SEVEN CLIMATE RECORDS BROKEN IN 2014.
1. Hottest Year: Records for the hottest temperature were set around the world
with the highest average global surface temperature since
record-keeping began, according to four separate analyses. Records were
shattered everywhere. Europe and Mexico had their warmest years ever,
while Argentina and Uruguay had their second hottest years and Australia
its third warmest after enduring all-time record heat in 2013. Africa
and Asia also had above-average temperatures.
2. Greenhouse Gas Emissions: Driving
those temperature increases were all the major heat-trapping greenhouse
gases, including carbon dioxide, methane and nitrous oxide, which
reported record high atmospheric concentrations. Carbon levels at Mauna
Loa stayed above 400 ppm
from April through June, and globally the average was 397.2ppm. Methane
concentrations rose as well, with an increase that’s bigger than the
average annual increase of the past decade.
3. Sea Surface Temperature: The average sea surface temperature globally was the highest on record,
with especially warm temperatures in the western Atlantic and central
and northeast Pacific. While this didn’t drive an El Niño event in 2014,
scientists expect one to arrive in 2015.
4. Ocean Temperature: The heat
content of the ocean’s waters also set a record, reflecting the fact
that the oceans absorb more than 90 percent of the heat trapped in the
Earth’s atmosphere by greenhouse gases. As greenhouse gases rise,
therefore, so do ocean temperatures.
5. Sea Level Rise: Sea levels are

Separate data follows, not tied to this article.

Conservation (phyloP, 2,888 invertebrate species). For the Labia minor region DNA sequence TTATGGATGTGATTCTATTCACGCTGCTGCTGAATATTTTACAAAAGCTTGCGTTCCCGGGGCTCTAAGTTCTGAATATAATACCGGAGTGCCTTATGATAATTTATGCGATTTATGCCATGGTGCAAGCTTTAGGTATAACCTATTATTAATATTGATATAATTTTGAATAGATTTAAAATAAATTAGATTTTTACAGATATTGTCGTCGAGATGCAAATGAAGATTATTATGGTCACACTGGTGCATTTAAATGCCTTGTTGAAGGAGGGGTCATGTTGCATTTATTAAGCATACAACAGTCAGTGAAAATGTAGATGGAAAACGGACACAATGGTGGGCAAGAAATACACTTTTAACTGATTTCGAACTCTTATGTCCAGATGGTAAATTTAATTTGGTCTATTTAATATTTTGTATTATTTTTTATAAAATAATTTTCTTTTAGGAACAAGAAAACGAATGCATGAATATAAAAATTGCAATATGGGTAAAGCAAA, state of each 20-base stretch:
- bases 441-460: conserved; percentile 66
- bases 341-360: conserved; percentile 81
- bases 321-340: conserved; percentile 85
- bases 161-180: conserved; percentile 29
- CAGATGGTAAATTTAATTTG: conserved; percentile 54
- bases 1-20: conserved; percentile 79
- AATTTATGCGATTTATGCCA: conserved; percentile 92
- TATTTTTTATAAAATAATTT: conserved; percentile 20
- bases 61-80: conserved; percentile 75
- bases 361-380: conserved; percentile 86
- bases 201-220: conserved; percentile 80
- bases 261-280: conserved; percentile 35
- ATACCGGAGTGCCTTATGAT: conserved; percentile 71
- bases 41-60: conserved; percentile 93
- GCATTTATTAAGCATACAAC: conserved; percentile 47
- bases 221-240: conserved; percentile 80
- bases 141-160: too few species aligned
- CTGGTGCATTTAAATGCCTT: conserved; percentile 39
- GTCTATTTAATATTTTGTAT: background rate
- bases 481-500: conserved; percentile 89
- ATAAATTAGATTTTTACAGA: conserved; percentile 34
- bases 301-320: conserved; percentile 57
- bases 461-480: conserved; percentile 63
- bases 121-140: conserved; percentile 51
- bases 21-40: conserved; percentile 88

setting records too. Sea levels are now about 67 millimeters, or about
2.6 inches, higher than they were in 1993. Factors contribution to this
rise include the melting of glaciers and other sea ice, the fact that
water expands as it warms and melting land ice flowing out to sea.
6. Greenland Ice Melt: The Greenland
ice sheet was above average in its rate for melt for 90 percent of the
regular melt season. It hit a record low for August in how much of the
sun’s energy is reflected off its surface. Melting darkens the ice
sheet’s surface, making it less able to reflect the sun’s energy.
7. Antarctic Ice Melt: Antarctic sea ice set a different record—for highest sea ice extent,
which has broken records three years running. One possible reason for
that is changing wind patterns, scientists say. Without land to block it
as in the Arctic, ice near land blows out to sea, exposing open water,
which then freezes. While it might sound counterintuitive to the idea of
a warming planet, it’s indicative of potentially climate change-driven